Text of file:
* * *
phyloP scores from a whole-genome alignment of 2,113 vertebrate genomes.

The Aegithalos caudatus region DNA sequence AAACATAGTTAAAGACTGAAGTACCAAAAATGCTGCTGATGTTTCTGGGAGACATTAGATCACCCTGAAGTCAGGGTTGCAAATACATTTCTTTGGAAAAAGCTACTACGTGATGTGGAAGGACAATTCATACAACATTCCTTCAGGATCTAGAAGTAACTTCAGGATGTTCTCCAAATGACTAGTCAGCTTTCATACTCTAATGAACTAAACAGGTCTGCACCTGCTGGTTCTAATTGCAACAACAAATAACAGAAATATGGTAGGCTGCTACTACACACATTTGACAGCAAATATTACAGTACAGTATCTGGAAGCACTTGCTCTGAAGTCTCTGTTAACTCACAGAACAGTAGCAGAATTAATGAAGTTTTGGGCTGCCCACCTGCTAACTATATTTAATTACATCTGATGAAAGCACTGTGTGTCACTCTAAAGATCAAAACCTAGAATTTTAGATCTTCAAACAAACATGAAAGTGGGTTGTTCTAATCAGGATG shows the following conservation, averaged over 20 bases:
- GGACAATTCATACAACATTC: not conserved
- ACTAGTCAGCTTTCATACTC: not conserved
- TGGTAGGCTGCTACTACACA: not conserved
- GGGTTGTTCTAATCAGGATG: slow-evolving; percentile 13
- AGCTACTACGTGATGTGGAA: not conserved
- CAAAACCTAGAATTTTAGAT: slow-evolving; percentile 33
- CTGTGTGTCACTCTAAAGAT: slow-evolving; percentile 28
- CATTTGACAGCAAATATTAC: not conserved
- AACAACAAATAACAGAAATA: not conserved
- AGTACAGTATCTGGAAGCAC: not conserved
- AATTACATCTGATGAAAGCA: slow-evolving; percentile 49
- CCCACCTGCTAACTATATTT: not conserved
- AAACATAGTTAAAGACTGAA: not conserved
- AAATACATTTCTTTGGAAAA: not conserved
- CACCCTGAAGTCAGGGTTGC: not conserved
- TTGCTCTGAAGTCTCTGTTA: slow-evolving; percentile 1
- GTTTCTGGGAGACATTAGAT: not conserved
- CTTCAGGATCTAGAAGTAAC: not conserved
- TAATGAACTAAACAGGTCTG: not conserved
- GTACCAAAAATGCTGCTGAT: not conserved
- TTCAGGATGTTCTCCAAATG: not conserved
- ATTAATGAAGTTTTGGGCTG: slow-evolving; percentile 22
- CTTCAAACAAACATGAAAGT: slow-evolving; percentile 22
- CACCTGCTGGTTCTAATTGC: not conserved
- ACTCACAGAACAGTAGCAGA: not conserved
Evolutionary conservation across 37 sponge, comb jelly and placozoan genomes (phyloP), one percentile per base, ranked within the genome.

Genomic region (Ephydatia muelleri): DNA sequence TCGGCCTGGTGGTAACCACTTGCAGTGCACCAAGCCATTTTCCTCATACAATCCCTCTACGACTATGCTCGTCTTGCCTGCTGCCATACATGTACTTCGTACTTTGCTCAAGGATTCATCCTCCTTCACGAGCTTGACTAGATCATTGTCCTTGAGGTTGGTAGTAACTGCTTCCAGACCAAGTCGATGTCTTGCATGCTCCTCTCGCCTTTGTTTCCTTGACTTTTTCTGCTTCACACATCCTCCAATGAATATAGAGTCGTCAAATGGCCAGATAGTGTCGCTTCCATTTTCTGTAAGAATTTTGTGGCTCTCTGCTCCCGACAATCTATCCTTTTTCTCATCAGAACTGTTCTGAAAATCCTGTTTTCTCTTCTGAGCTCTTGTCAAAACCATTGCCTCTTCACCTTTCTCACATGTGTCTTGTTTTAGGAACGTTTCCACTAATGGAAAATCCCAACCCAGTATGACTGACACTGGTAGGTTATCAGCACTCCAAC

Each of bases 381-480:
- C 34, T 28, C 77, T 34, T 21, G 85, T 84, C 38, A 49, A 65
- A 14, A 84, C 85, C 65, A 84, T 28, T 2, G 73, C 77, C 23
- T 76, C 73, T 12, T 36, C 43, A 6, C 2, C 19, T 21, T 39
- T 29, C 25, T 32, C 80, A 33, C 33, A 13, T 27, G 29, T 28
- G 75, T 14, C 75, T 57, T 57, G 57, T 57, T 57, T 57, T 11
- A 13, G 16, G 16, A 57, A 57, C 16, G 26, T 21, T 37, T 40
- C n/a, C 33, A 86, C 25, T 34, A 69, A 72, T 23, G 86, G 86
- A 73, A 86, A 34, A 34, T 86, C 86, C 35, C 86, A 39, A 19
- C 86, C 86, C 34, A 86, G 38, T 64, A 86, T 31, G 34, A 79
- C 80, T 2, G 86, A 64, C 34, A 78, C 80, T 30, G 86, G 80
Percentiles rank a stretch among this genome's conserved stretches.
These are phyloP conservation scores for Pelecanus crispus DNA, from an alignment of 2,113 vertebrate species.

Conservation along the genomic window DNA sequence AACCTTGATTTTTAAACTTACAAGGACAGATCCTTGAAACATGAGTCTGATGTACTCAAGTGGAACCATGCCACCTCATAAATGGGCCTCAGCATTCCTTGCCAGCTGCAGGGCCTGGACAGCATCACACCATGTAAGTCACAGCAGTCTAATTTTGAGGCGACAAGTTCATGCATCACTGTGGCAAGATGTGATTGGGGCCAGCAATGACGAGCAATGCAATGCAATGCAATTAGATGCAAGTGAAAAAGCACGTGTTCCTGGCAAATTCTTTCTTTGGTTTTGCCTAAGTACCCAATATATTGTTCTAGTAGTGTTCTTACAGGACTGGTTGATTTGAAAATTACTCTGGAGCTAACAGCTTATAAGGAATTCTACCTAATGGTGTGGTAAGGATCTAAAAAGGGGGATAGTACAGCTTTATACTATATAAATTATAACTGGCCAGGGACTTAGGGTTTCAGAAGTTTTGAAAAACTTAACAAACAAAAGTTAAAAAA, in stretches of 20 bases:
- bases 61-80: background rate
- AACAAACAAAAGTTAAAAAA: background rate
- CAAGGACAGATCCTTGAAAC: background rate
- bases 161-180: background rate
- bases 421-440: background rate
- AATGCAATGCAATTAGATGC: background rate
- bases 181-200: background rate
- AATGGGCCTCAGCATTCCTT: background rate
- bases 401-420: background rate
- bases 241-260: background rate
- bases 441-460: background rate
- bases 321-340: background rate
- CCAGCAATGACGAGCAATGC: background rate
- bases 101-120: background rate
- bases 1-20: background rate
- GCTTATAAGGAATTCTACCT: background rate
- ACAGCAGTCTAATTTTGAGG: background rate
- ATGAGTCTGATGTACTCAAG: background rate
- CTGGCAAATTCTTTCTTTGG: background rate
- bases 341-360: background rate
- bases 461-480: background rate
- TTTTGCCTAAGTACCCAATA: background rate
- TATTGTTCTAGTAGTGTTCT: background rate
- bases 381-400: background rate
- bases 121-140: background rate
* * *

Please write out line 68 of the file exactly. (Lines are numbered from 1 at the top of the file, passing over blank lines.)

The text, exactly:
- bases 121-140: background rate